A new report from research company Screen Digest has revealed that broadcaster spending on children's programming has remained pretty much unchanged over the last five years - falling from E1.10 billion in 2002 to E1.03 billion in 2006.
The Business of Children's Television reported that from 1985 to 2006 the number of children's channels increased significantly, with 14 full time channels in the US, 17 in France and the UK and nine in Germany.
The UK, Germany and North America have seen a decline in spending on kids programming, compared to Belgium, Italy and Spain. The report says that broadcasters now rarely provide more than a minority of production budgets, leaving producers to raise the remainder from co-production and presales, or splash out themselves.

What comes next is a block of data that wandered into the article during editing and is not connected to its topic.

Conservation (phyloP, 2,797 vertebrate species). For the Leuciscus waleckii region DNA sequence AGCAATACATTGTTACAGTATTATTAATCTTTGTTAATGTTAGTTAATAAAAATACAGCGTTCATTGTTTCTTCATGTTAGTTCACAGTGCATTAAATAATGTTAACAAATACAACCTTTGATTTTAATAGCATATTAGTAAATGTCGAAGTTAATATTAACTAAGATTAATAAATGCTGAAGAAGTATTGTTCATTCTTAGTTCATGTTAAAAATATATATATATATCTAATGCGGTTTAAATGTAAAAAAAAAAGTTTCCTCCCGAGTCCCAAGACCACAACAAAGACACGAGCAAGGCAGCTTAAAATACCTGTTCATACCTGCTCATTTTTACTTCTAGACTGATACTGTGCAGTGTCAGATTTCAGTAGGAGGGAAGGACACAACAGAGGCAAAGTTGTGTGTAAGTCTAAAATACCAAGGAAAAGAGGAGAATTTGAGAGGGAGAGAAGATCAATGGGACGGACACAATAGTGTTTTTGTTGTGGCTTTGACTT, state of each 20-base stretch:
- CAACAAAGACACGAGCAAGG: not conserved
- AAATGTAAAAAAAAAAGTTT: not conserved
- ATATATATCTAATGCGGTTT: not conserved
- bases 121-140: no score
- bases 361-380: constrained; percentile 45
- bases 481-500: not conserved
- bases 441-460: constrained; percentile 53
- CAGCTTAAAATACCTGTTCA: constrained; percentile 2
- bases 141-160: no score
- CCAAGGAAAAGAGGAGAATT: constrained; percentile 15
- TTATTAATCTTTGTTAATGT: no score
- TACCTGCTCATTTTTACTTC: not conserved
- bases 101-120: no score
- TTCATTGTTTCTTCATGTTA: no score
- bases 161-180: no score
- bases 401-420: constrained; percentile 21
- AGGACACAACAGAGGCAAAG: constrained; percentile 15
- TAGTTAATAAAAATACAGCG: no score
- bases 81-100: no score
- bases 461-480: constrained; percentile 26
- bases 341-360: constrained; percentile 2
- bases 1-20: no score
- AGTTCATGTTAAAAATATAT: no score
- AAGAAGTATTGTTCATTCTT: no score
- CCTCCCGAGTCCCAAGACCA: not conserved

Unsurprisingly, the market is dominated by Disney, Nickelodeon and Cartoon Network, which accounted for two thirds of the $9 billion in revenues reported by the top 25 companies in the sector in 2006.
Screen Digest also found that despite the decline in TV budgets, firms like Chorion, Rainbow, DIC Entertainment, BKN International and Alphanim were doing well. The report also said that companies which are less reliant on broadcaster commissions and acquisitions have fared considerably better than those which operate on a more conventional independent production model.
Tim Westcott, author of the report, said: "In many ways, children's producers are at the sharp end of changes in the market as their traditional customers seek to cut the cost of their schedules. Despite an explosion in the number of thematic channels and the rapid spread of new media platforms, the majority of producers are small enterprises which are exposed to the decline in funding by generalist broadcasters."